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Animal detections vary among commonly used camera trap models

journal contribution
posted on 2023-05-19, 18:05 authored by Driessen, MM, Jarman, PJ, Troy, S, Callander, S

Context: Understanding how different camera trap models vary in their ability to detect animals is important to help identify which cameras to use to meet the objectives of a study.

Aims: To compare the efficacy of four camera trap models (representing two commonly used brands of camera, Reconyx and Scoutguard) to detect small- and medium-sized mammals and birds.

Methods: Four camera models were placed side by side, focused on a bait station, under field conditions, and the numbers of triggers and visits by mammals and birds were compared. Trigger = camera sensor is activated and records an image of an animal. Visit = one or a sequence of triggers containing one or more images of a species, with no interval between animal images greater than 5min.

Key results: The Scoutguard 530V camera recorded fewer than half of the triggers and visits by all animals that the Reconyx H600, Scoutguard 560K and Keepguard 680V cameras recorded. The latter three cameras recorded similar numbers of visits by mammals, but the Reconyx H600 recorded fewer triggers by medium-sized mammals than the Keepguard 680V. All camera models failed to detect a substantial proportion of the total known triggers and visits by animals, with a greater proportion of visits detected (14-88%) than triggers (5-83%). All camera models recorded images with no animals present (blanks), with Reconyx H600 recording the fewest blank images.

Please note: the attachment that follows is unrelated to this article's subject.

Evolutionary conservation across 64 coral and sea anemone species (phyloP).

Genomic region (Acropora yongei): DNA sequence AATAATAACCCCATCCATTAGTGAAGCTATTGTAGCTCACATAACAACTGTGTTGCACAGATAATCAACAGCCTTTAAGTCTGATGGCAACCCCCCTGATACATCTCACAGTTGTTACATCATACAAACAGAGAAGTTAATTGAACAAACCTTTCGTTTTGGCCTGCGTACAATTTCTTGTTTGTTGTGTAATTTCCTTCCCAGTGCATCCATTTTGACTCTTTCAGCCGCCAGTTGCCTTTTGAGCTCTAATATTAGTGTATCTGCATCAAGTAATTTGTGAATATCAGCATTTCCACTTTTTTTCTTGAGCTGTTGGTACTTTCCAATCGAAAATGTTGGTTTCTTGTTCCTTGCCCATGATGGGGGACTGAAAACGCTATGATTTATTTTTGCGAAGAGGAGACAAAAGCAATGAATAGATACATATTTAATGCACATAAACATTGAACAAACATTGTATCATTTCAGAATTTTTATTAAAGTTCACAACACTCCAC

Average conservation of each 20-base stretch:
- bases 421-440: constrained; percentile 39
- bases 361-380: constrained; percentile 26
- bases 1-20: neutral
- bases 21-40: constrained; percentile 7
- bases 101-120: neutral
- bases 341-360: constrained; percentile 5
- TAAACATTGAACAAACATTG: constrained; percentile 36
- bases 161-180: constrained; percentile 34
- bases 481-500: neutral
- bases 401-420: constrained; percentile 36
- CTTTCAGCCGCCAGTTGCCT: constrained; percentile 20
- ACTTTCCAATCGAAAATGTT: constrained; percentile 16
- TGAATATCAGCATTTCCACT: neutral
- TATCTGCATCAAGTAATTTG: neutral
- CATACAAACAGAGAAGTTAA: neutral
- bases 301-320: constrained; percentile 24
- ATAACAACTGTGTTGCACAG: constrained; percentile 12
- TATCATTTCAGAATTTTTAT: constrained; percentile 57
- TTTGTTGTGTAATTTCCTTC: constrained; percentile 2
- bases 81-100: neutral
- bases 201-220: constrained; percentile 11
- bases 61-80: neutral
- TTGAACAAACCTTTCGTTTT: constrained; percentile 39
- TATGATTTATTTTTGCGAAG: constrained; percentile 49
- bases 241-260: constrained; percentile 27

Conclusions: Camera trap models can vary in their ability to detect triggers and visits by small- and medium-sized mammals and birds. Some cheaper camera models can perform as well as or better than a more expensive model in detecting animals, but factors other than cost may need to be considered. Camera traps failed to detect a substantial proportion of known triggers and visits by animals. Number of visits is a more useful index of animal activity or abundance than number of triggers.

Implications: Variation in camera performance needs to be taken into consideration when designing or comparing camera surveys if multiple camera models are used, especially if the aim is to compare animal activity or abundance. If maximising the number of animal visits recorded at a site is important, then consideration should be given to using two or more cameras.


Publication title

Wildlife Research










School of Natural Sciences


C S I R O Publishing

Place of publication

150 Oxford St, Po Box 1139, Collingwood, Australia, Victoria, 3066

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Copyright 2017 CSIRO

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